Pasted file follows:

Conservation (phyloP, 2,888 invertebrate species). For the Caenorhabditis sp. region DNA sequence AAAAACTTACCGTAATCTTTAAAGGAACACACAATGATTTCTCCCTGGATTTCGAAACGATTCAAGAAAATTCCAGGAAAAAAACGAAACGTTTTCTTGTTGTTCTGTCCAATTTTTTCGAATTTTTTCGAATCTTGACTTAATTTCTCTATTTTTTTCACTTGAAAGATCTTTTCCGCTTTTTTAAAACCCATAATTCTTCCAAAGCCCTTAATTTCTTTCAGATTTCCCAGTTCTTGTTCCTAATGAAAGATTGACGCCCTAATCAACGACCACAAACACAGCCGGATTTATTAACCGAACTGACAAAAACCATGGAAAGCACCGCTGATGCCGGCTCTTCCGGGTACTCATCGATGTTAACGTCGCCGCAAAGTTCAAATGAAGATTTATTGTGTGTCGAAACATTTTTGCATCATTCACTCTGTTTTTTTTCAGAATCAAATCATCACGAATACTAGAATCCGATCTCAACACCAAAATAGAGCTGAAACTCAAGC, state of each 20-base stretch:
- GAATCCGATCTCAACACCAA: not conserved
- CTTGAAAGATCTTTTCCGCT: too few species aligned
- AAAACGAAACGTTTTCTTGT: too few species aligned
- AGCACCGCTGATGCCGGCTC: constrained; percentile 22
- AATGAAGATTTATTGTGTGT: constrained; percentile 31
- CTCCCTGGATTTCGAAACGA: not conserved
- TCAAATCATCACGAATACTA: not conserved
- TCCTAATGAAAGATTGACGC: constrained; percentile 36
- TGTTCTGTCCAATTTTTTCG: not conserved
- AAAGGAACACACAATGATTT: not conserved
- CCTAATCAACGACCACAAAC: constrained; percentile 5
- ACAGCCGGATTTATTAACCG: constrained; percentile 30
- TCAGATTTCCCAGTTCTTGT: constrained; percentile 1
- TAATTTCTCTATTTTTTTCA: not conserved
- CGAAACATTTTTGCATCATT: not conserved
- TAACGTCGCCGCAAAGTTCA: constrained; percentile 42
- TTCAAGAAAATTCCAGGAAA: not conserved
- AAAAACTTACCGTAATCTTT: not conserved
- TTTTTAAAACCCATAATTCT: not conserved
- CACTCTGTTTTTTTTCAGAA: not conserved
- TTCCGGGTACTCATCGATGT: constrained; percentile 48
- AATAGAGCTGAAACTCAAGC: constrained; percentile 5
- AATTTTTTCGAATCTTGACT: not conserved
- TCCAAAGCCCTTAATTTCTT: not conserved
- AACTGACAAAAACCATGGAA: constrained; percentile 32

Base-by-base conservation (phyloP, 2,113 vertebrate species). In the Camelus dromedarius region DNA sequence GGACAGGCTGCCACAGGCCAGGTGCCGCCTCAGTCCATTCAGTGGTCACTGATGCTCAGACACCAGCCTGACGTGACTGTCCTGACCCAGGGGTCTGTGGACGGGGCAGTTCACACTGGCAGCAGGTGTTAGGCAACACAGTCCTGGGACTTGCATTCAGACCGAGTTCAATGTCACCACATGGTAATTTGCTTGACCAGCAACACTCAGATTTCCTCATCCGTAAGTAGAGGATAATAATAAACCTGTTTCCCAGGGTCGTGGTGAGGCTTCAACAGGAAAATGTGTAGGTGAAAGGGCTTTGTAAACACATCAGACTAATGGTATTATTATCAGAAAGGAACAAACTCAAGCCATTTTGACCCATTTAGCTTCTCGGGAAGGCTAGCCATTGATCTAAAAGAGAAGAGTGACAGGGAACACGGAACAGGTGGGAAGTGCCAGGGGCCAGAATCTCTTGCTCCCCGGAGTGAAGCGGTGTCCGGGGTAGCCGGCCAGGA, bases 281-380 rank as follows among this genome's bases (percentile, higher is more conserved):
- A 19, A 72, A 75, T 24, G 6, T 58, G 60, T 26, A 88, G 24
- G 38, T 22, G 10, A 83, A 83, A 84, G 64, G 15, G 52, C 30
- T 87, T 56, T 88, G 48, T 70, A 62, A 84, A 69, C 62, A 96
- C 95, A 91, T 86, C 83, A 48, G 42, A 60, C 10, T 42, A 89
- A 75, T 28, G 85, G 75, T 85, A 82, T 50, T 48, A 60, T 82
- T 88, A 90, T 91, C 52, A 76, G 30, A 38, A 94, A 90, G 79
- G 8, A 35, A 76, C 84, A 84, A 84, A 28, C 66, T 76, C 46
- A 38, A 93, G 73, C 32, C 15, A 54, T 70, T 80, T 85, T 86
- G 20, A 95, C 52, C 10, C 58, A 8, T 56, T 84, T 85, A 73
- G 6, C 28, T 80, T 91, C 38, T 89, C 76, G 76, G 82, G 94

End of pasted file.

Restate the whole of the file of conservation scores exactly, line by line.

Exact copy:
Conservation (phyloP, 2,888 invertebrate species). For the Caenorhabditis sp. region DNA sequence AAAAACTTACCGTAATCTTTAAAGGAACACACAATGATTTCTCCCTGGATTTCGAAACGATTCAAGAAAATTCCAGGAAAAAAACGAAACGTTTTCTTGTTGTTCTGTCCAATTTTTTCGAATTTTTTCGAATCTTGACTTAATTTCTCTATTTTTTTCACTTGAAAGATCTTTTCCGCTTTTTTAAAACCCATAATTCTTCCAAAGCCCTTAATTTCTTTCAGATTTCCCAGTTCTTGTTCCTAATGAAAGATTGACGCCCTAATCAACGACCACAAACACAGCCGGATTTATTAACCGAACTGACAAAAACCATGGAAAGCACCGCTGATGCCGGCTCTTCCGGGTACTCATCGATGTTAACGTCGCCGCAAAGTTCAAATGAAGATTTATTGTGTGTCGAAACATTTTTGCATCATTCACTCTGTTTTTTTTCAGAATCAAATCATCACGAATACTAGAATCCGATCTCAACACCAAAATAGAGCTGAAACTCAAGC, state of each 20-base stretch:
- GAATCCGATCTCAACACCAA: not conserved
- CTTGAAAGATCTTTTCCGCT: too few species aligned
- AAAACGAAACGTTTTCTTGT: too few species aligned
- AGCACCGCTGATGCCGGCTC: constrained; percentile 22
- AATGAAGATTTATTGTGTGT: constrained; percentile 31
- CTCCCTGGATTTCGAAACGA: not conserved
- TCAAATCATCACGAATACTA: not conserved
- TCCTAATGAAAGATTGACGC: constrained; percentile 36
- TGTTCTGTCCAATTTTTTCG: not conserved
- AAAGGAACACACAATGATTT: not conserved
- CCTAATCAACGACCACAAAC: constrained; percentile 5
- ACAGCCGGATTTATTAACCG: constrained; percentile 30
- TCAGATTTCCCAGTTCTTGT: constrained; percentile 1
- TAATTTCTCTATTTTTTTCA: not conserved
- CGAAACATTTTTGCATCATT: not conserved
- TAACGTCGCCGCAAAGTTCA: constrained; percentile 42
- TTCAAGAAAATTCCAGGAAA: not conserved
- AAAAACTTACCGTAATCTTT: not conserved
- TTTTTAAAACCCATAATTCT: not conserved
- CACTCTGTTTTTTTTCAGAA: not conserved
- TTCCGGGTACTCATCGATGT: constrained; percentile 48
- AATAGAGCTGAAACTCAAGC: constrained; percentile 5
- AATTTTTTCGAATCTTGACT: not conserved
- TCCAAAGCCCTTAATTTCTT: not conserved
- AACTGACAAAAACCATGGAA: constrained; percentile 32

Base-by-base conservation (phyloP, 2,113 vertebrate species). In the Camelus dromedarius region DNA sequence GGACAGGCTGCCACAGGCCAGGTGCCGCCTCAGTCCATTCAGTGGTCACTGATGCTCAGACACCAGCCTGACGTGACTGTCCTGACCCAGGGGTCTGTGGACGGGGCAGTTCACACTGGCAGCAGGTGTTAGGCAACACAGTCCTGGGACTTGCATTCAGACCGAGTTCAATGTCACCACATGGTAATTTGCTTGACCAGCAACACTCAGATTTCCTCATCCGTAAGTAGAGGATAATAATAAACCTGTTTCCCAGGGTCGTGGTGAGGCTTCAACAGGAAAATGTGTAGGTGAAAGGGCTTTGTAAACACATCAGACTAATGGTATTATTATCAGAAAGGAACAAACTCAAGCCATTTTGACCCATTTAGCTTCTCGGGAAGGCTAGCCATTGATCTAAAAGAGAAGAGTGACAGGGAACACGGAACAGGTGGGAAGTGCCAGGGGCCAGAATCTCTTGCTCCCCGGAGTGAAGCGGTGTCCGGGGTAGCCGGCCAGGA, bases 281-380 rank as follows among this genome's bases (percentile, higher is more conserved):
- A 19, A 72, A 75, T 24, G 6, T 58, G 60, T 26, A 88, G 24
- G 38, T 22, G 10, A 83, A 83, A 84, G 64, G 15, G 52, C 30
- T 87, T 56, T 88, G 48, T 70, A 62, A 84, A 69, C 62, A 96
- C 95, A 91, T 86, C 83, A 48, G 42, A 60, C 10, T 42, A 89
- A 75, T 28, G 85, G 75, T 85, A 82, T 50, T 48, A 60, T 82
- T 88, A 90, T 91, C 52, A 76, G 30, A 38, A 94, A 90, G 79
- G 8, A 35, A 76, C 84, A 84, A 84, A 28, C 66, T 76, C 46
- A 38, A 93, G 73, C 32, C 15, A 54, T 70, T 80, T 85, T 86
- G 20, A 95, C 52, C 10, C 58, A 8, T 56, T 84, T 85, A 73
- G 6, C 28, T 80, T 91, C 38, T 89, C 76, G 76, G 82, G 94